As we predicted in hypothesis 1, the most used supervision method was discussion, a phenomenon reported in the scientific literature, even though other methods, such as role play and role play modeling, are more advisable (Bearman et al., 2013). This could be due to the ease of implementation of this method and time constraints that may exist in psychology clinics. Eight hours of supervision are carried out weekly at CPA-UAM with the six R1 therapists in which they supervise their cases. The predominance of discussion may be due to the need to supervise several cases in a short period of time: based on this data, a reorganization of the schedule could be advisable, accompanied by training for the supervisors on the benefits of implementing other methods.

Hypotheses 2, 3, and 4 were proposed to explore the relations between compliance with the guidelines and some variables of supervisees' confidence with supervision, a phenomenon loosely analyzed in the literature. In general terms, we found that guidelines assessed as “compliance” had higher scores in terms of confidence with technical supervision (hypothesis 2) and perceived usefulness of the methods (hypothesis 3), both technical aspects of supervision. In comparison, a more relationship-related confidence type (confidence to ask questions, hypothesis 4), was not related to compliance with the guidelines. The scientific literature is unclear as to what confidence with supervision entails, so the differences found can guide the approach of future studies. In studies planned by our research team, a coding system is being used to analyze the verbal interactions between supervisors and supervisees, allowing us to analyze aspects such as the supervisors' styles of supervision. This will help us understand the results found to a greater extent.

The main contribution of this study is the proposal of an innovative approach to the study of the compliance with the supervision guidelines using observational methodology. The guidelines were used as the unit of analysis as opposed to previous observational approaches, that used the therapists as the unit of analysis with the proposal of N = 1 designs (Milne et al., 2003). It has been possible, therefore, to perform more sophisticated analyses, helping the generalizability of the results, a limitation of some N = 1 designs. Moreover, this study has allowed for an in-depth study of the training method of the CPA-UAM. The final aim of this research line is the elaboration of a guide for the training of supervisors, given that nowadays they face this task guided only by their own clinical experience. Future approaches could focus on the exploration of the level of compliance between therapists and supervisors with different levels of experience.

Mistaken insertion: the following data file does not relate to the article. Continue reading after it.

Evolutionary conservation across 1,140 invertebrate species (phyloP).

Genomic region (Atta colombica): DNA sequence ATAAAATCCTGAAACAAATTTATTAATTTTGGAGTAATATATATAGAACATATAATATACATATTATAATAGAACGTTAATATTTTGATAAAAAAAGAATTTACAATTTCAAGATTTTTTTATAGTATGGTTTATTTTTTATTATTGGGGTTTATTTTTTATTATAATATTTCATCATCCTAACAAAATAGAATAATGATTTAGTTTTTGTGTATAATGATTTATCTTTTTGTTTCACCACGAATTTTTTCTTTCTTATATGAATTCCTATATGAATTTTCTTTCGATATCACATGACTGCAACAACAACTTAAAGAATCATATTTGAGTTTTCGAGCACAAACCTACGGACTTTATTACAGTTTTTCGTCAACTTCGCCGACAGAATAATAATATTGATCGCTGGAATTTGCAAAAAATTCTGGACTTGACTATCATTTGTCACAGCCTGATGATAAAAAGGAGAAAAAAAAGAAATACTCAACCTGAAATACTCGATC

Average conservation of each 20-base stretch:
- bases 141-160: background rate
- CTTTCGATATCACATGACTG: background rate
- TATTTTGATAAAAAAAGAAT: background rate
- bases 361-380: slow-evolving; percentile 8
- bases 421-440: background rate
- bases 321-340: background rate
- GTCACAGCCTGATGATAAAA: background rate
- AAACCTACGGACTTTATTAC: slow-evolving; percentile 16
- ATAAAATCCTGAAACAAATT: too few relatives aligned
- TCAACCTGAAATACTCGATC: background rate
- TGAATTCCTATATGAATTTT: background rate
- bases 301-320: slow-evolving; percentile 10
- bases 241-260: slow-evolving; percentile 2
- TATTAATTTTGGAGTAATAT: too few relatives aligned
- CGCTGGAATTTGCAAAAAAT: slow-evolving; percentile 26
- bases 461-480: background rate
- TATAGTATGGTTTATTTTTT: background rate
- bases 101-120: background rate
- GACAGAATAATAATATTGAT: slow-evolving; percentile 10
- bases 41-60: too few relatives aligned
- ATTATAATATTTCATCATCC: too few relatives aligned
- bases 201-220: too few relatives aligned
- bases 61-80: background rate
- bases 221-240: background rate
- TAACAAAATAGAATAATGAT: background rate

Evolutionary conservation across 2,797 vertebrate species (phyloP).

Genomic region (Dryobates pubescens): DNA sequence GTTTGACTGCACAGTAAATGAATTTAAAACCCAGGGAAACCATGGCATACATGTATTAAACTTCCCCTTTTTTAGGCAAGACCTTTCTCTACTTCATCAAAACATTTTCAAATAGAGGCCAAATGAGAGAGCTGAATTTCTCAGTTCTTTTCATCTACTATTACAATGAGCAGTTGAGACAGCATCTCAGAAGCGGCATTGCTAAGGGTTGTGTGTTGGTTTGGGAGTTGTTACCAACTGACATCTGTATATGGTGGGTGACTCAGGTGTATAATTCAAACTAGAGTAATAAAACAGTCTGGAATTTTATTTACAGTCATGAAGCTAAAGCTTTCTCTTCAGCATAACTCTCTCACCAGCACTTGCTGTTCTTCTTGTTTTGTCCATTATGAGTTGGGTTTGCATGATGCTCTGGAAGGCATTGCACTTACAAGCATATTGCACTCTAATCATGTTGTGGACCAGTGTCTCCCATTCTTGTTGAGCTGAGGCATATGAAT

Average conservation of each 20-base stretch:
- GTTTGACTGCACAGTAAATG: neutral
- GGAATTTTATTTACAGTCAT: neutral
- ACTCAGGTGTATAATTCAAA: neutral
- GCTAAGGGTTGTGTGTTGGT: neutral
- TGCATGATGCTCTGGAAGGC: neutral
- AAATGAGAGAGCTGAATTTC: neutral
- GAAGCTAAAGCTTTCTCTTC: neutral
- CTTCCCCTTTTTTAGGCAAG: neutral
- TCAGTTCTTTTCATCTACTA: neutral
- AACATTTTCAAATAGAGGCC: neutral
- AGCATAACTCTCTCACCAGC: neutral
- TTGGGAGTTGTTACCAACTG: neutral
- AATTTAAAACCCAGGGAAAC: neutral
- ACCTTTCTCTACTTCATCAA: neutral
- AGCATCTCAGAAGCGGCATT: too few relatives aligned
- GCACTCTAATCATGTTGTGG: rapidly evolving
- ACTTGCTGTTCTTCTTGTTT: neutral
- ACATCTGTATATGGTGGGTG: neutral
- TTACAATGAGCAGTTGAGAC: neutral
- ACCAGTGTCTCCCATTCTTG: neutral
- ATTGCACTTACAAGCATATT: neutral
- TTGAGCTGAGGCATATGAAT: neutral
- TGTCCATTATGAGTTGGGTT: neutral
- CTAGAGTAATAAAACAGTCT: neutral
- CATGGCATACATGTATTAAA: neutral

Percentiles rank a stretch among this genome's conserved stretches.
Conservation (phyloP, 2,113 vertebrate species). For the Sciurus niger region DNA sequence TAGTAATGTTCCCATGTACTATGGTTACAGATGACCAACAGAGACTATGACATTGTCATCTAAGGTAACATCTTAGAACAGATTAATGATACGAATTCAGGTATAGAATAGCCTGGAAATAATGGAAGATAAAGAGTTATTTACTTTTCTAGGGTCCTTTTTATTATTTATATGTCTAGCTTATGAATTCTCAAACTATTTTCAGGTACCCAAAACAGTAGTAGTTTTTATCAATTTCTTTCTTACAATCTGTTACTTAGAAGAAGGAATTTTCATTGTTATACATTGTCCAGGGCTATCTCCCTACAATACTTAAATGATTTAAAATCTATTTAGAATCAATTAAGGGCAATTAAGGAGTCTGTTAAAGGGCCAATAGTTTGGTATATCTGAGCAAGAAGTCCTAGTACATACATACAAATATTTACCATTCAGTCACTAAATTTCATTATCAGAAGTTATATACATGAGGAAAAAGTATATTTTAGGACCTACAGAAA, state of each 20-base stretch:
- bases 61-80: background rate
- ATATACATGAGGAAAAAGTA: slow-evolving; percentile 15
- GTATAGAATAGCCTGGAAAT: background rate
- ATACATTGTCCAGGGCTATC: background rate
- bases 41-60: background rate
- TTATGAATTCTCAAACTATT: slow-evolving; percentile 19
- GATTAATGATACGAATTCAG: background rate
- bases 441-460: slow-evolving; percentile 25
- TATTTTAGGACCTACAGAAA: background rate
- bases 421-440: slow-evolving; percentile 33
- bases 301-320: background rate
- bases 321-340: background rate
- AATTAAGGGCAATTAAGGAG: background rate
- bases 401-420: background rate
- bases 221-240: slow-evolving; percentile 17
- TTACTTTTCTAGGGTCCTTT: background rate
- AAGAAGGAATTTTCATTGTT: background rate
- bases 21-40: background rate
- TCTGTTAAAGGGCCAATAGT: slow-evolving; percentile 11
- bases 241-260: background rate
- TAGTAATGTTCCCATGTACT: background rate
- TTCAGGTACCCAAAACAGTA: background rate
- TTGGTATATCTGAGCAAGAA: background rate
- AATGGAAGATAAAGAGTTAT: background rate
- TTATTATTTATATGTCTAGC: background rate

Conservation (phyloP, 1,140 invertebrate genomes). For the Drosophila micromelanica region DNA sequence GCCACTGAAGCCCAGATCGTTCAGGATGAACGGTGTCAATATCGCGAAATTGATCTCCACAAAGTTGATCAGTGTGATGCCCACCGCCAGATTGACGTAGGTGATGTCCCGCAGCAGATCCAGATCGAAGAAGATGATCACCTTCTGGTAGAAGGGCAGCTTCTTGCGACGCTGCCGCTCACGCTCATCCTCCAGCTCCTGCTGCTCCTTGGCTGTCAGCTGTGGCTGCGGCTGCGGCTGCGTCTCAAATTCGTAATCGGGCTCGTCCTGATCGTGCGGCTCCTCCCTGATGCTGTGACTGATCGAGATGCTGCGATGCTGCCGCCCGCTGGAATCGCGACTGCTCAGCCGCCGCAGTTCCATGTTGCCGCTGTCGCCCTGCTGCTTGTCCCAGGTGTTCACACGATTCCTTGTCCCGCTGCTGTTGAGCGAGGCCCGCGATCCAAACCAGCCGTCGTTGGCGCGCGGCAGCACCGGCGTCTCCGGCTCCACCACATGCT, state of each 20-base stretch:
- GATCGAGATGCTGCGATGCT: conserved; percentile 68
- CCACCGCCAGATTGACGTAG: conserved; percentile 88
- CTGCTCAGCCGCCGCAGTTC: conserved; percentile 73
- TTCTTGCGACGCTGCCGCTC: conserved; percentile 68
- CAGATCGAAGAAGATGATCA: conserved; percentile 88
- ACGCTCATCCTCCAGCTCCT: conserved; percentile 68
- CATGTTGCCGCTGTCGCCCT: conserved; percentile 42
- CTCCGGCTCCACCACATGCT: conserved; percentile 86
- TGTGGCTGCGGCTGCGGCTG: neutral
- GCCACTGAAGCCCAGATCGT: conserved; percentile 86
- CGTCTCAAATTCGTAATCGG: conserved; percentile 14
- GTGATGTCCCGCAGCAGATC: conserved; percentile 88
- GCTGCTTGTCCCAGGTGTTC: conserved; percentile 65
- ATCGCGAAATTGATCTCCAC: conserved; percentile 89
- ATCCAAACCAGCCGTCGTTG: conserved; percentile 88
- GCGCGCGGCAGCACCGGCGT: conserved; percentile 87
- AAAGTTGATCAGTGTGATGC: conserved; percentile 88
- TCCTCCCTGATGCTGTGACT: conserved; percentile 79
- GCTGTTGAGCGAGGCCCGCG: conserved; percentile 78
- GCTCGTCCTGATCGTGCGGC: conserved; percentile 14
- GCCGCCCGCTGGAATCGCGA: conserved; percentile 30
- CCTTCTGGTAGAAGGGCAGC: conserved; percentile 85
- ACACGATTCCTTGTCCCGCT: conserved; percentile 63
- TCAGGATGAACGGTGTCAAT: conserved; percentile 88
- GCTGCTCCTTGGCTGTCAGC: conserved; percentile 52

The main limitation of this study is the small sample size: guidelines assessed as “partial compliance” and “future implementation” were less numerous compared to those assessed as “total compliance” and “non-compliance”. Some effects could have been masked by this. Future approaches will require a larger sample of supervision sessions and, therefore, of supervision guidelines. Moreover, the sample collection period (November 2019-March 2020) was not as extensive as it should have been. Further approximations should consider all the sessions included in an academic year in case this variable could affect the results. Another limitation of this study relates to the small number of supervisors and supervisees, as well as the fact that all participants were women. The scientific literature consulted so far has not addressed whether characteristics such as gender influence the success of clinical supervision. In future studies, it will be necessary to expand the sample size and study possible new mediating variables.


The objectives of this study have been successfully addressed: (1) we have explored the phenomenon of compliance with the guidelines and probably related variables and (2) we have contributed to the knowledge of these practices in the CPA-UAM. These results will lead us, in the future, to the elaboration of a guide for action to help supervisors in their task.


We want to thank all the therapists and supervisors of the CPAUAM who have participated in this study, as well as all the users who have been part of this study.

Cite this article as: Fernández-Regueras, D., Luque-González, A., Guerrero-Escagedo, M. C., & Calero-Elvira, A. (2023). Compliance with clinical supervision guidelines and its relations with confidence of the supervisees. Clínica y Salud, 34(3), 107-121.


This research has received the Rafael Burgaleta Award “Clinical Psychology Area”, XXIX edition (2022), granted by the Colegio Oficial de la Psicología de Madrid.


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Received: November 08, 2022; Accepted: February 20, 2023; pub: September 12, 2023

Correspondence: (A. Calero Elvira).

Conflict of Interest

The authors of this article declare no conflict of interest.